Slaughter’s background includes leading first-class equestrian, livestock and agricultural facilities and major convention centers. He believes in delivering outstanding customer service and having a passion for high-quality, cost effective service delivery with accountability for results within the private and public sectors.

Also, another change in the employees of the NCHA include the new NCHA Director of Shows, Shinanne Megel, who is taking Dave Brian’s place.

The Will Rogers Memorial Center (WRMC) client list includes many prestigious equestrian and agriculture-related organizations besides the National Cutting Horse Association, including the American Paint Horse Association (APHA), American Quarter Horse Association (AQHA), National Reined Cow Horse Association (NRCHA), the Appaloosa Horse Club, and the Fort Worth Stock Show and Rodeo.

In fact, the AQHA recently released a statement stating they are planning to move their headquarters to Fort Worth from Amarillo, Texas, which more than likely will bring even more major events to the Will Rogers Memorial Center.

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NCHA EXECUTIVE COMMITTEE MINUTES

Posted by on Feb 28, 2019 in BREAKING NEWS, CUTTING NEWS, FROM THE EDITOR, HORSE ORGANIZATIONS, WHO, WHAT & WHERE | 0 comments

NCHA EXECUTIVE COMMITTEE MINUTES

By Glory Ann Kurtz
Feb. 28, 2018

The NCHA Executive Committee has posted their minutes on their website for meetings held Nov. 7, 2018, Dec. 20, 2018 and Jan. 22-23, 2019.

The Nov. 7 minutes include the steps to be taken for the selection of the Vice-President Nominating Committee as well as a restructuring proposal for the NCHA Leveling classes, weekend show prorated added money and entry fees, a request from NCHA Europe to support their national show and awards, a request for creation of a Perpetual NCHA Inspiration Award, the Todd Drummond Award, a report from the Finance committee, communication regarding Chain of Command for the NCHA Office Staff, a Presidential update and a Parking Tag proposal for major aged events.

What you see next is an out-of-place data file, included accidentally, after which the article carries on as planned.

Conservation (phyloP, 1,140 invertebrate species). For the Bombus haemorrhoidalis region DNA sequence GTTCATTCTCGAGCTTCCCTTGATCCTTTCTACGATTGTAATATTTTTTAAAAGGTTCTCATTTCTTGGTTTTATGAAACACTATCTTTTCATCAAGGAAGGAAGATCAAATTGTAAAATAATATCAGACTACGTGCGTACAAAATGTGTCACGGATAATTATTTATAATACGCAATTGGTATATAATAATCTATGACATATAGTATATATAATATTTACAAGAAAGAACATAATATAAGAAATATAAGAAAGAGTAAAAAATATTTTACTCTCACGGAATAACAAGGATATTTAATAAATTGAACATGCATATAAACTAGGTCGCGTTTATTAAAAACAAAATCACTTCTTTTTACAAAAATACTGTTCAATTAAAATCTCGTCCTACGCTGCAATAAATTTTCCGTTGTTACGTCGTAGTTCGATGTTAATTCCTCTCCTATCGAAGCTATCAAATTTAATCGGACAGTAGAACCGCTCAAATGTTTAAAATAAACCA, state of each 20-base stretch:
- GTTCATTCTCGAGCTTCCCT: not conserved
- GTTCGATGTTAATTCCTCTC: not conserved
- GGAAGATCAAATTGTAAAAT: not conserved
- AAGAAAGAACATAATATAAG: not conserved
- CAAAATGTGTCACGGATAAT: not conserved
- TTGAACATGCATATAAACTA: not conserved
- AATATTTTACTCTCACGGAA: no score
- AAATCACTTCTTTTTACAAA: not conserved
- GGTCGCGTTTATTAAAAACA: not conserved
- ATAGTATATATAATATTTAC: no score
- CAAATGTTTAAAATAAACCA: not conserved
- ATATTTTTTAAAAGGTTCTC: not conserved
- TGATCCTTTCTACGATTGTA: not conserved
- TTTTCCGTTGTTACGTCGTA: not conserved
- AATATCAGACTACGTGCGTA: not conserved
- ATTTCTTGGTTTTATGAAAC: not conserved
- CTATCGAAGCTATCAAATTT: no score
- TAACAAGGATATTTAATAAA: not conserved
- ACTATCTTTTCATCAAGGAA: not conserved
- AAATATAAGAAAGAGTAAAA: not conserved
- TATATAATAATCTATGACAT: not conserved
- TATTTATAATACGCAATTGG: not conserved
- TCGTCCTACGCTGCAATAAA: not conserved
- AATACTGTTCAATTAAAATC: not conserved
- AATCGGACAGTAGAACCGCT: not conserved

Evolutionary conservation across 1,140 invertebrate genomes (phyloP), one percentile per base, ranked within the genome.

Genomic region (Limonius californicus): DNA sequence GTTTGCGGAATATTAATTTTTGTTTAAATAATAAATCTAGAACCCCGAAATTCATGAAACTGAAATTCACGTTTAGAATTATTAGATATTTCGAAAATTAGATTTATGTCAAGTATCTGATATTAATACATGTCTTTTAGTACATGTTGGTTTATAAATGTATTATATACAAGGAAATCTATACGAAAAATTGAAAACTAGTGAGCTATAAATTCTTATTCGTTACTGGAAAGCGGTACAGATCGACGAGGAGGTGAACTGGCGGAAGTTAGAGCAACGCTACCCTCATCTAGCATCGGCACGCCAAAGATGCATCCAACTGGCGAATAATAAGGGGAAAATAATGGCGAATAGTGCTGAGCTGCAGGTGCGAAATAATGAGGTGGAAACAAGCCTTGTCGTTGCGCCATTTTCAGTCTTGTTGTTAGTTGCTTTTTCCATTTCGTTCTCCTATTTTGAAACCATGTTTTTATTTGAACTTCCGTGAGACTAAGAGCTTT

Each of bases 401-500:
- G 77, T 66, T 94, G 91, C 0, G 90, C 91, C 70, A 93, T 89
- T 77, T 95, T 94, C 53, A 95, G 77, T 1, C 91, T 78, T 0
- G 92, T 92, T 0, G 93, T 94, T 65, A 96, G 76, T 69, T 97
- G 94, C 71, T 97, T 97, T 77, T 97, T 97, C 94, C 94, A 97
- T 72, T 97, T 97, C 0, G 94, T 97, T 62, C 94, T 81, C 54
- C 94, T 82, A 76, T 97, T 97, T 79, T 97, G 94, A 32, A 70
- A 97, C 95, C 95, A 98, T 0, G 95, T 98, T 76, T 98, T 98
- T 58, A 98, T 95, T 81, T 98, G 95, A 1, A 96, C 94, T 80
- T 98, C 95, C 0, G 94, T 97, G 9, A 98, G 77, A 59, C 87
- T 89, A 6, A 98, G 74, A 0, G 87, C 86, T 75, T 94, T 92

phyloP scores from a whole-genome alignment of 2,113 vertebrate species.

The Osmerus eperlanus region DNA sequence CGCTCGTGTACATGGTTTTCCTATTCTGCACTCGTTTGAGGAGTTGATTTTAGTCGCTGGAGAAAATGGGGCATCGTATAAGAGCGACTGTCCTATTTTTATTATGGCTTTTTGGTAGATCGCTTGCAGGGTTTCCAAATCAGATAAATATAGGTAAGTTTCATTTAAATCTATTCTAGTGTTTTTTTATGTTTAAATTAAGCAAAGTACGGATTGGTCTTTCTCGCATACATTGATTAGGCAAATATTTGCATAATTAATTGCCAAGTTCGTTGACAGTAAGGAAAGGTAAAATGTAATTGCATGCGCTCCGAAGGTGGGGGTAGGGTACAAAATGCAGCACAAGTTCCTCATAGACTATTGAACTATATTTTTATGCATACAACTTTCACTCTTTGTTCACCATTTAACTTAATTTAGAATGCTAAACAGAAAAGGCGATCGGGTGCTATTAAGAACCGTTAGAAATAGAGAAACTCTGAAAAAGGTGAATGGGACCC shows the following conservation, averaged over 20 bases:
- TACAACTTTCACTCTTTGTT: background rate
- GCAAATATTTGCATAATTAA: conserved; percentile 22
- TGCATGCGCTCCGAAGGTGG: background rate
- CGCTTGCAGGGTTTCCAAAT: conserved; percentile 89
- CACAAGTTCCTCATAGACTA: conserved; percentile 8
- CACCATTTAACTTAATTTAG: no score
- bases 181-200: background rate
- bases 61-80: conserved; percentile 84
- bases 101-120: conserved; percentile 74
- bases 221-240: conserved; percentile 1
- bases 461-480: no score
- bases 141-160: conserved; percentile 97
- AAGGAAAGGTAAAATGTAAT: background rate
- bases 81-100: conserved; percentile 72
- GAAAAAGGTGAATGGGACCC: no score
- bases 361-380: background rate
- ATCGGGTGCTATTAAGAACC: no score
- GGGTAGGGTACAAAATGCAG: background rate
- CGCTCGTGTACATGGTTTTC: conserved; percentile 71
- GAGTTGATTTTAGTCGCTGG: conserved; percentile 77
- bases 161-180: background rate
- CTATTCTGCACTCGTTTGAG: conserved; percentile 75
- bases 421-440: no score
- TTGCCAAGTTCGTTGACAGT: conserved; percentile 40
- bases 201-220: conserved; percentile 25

Nov. 7, 2018 meeting

 

The Dec. 20, 2018 Executive Committee telephonic Meeting included discussion regarding negative comments and concerns from members regarding the recent changes to Standing Rule 14 (no entry fee-jackpot). It was decided to rescind the action taken during the Nov. 7, 2018 EC meeting and lastly, information on the filling of the Director of Judges position regarding the retirement of Russell McCord in June 2019.

Dec 20, 2018 telephonic-meeting

The first Executive Committee meeting of 2019 was held Jan. 22-23 welcoming Sharon Overstreet who took over the position vacated by Jay Klamon. Competition Committee Chairman Frank Merrill distributed a list of activities of the Competition Committee and subcommittee on leveling and restructuring. 

NCHA lobbyist Jim Short addressed the members on the status of the PAC actions, updating the Executive Committee of the MERP funds from the state and how it was originated; Andy Adams was introduced as the new Director of Judges, a Finance Committee update, a discussion on how best to provide a report to the Directors regarding financial and other updates to the Directors, besides the posting of Executive minutes on the NCHA website and sending out information to Directors in an email blast. Phil Rapp noted he will include that item on the March Executive Committee meeting agenda.